Helen Kirk: September 2015
My brother calls me the nomad of the family. You see for all he is 10 years my senior he has only ever lived in 4 houses whereas I have had 16 different homes in 7 different towns. That means that I have packed up my possessions and moved 15 times in total. The first time I don't remember as I was a small child. The next four moves were all into student accommodation so they were filled with the excitement of growing independence. Two more were as a young single woman house-sharing with others and the next two were as a newly-wed.
However the final six moves all involved moving with children and that is a very different matter. When it was just me it was no more than an inconvenience; I didn't have much to move. But when the children came along it could be stressful and chaotic; a huge unsettling upheaval for everyone. Of course it is more than just packing and moving possessions. It is about starting again in an unknown area; not quite knowing what the house is really like; wondering if the neighbours will be OK; settling the boys into new schools and all of us having to make new friendships. We have been lucky. Each move has been due to a new job and each time we have had somewhere to live and thankfully we have never had to learn a new language (apart from perhaps the year in Plymouth!) Always we have received a welcome and found a home. To find a home is such a fundamental human need; to feel safe is what we crave for our family.
As you can see I am fairly well qualified in the stressful nature of moving so I can only assume that you must be really desperate to leave your home and country, with only the things you can carry and put your family on a boat for a treacherous sea crossing or in the back of a lorry to travel for hours without the basics of water & air. Sadly for such people there is more hope in a perilous and life threatening journey than in staying at home.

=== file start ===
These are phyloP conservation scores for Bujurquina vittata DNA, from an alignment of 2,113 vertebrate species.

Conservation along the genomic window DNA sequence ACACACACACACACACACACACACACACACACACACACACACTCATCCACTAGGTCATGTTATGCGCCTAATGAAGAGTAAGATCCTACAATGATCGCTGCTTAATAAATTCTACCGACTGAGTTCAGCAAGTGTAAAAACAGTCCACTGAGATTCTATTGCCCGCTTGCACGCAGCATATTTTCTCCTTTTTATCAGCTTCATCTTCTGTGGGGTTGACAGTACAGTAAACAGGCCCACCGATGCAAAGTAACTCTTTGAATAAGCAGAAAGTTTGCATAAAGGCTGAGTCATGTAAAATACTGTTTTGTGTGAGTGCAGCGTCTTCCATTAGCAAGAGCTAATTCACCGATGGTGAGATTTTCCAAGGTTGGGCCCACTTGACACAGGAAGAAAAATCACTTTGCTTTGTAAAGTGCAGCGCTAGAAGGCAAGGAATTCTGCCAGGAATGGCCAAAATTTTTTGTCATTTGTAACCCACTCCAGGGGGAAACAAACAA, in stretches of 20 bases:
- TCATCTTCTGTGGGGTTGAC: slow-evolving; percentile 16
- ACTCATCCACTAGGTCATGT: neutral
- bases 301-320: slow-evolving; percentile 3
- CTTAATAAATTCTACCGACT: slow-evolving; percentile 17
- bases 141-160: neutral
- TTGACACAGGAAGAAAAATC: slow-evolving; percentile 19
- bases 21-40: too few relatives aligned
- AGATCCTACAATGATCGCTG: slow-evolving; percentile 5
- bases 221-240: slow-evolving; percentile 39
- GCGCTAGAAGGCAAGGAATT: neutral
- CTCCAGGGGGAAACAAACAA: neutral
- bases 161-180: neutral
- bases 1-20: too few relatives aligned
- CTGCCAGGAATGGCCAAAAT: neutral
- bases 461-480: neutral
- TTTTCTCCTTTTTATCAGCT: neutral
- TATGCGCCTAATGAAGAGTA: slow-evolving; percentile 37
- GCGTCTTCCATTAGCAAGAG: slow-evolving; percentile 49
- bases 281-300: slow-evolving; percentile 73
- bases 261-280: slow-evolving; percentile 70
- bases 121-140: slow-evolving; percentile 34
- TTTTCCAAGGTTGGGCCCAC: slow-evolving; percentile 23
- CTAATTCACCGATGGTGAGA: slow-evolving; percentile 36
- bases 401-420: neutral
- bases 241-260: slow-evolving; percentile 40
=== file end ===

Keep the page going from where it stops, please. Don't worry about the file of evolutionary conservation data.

I'm sure we have all been disturbed by the images of human misery that have filled the newspapers and our TV screens in recent weeks: mothers holding babies above the water; fathers desperately clinging to children and the body of a small boy washed up on a beach. It is utterly heart-breaking. Yet for me what is as disturbing is the language we use to describe the situation. 'We do not have room for 'them'; 'they' should stay in their own country; they are a 'swarm' like an infestation of insects. Such language separates and dehumanises. It stops us having to think of the needs of real people, people just like us. They are simply human beings wanting the best for themselves and their families — such that they must make terrible and often tragic decisions.
Jesus was once asked what was the greatest commandment he replied 'Love God and love your neighbour as yourself'; he then went onto to tell a story in which a man was left in desperate need and the person who helped him, who was his neighbour, was a foreigner, of a different culture and religion. What was his point? That our neighbours are never 'just like us' they are whoever is in need.
So what might it mean for us to be good neighbours? Perhaps we need to support the aid agencies who are coping with the largest migration of people since the Second World War. Perhaps we might feel moved to write to our MP to urge more action. Perhaps we will help fill the convoys of lorries that are setting off to Calais with humanitarian aid?
Whatever we do we cannot just 'walk on by on the other side of the road'. Each and every one of us has an understanding of the word 'home'. For most of us it is a place of security and welcome. Something we often take for granted. As we watch the news and see the story develop, as we hear statistics quoted and political rhetoric espoused, may we always remember that the story is about people, people just like us, longing for home.
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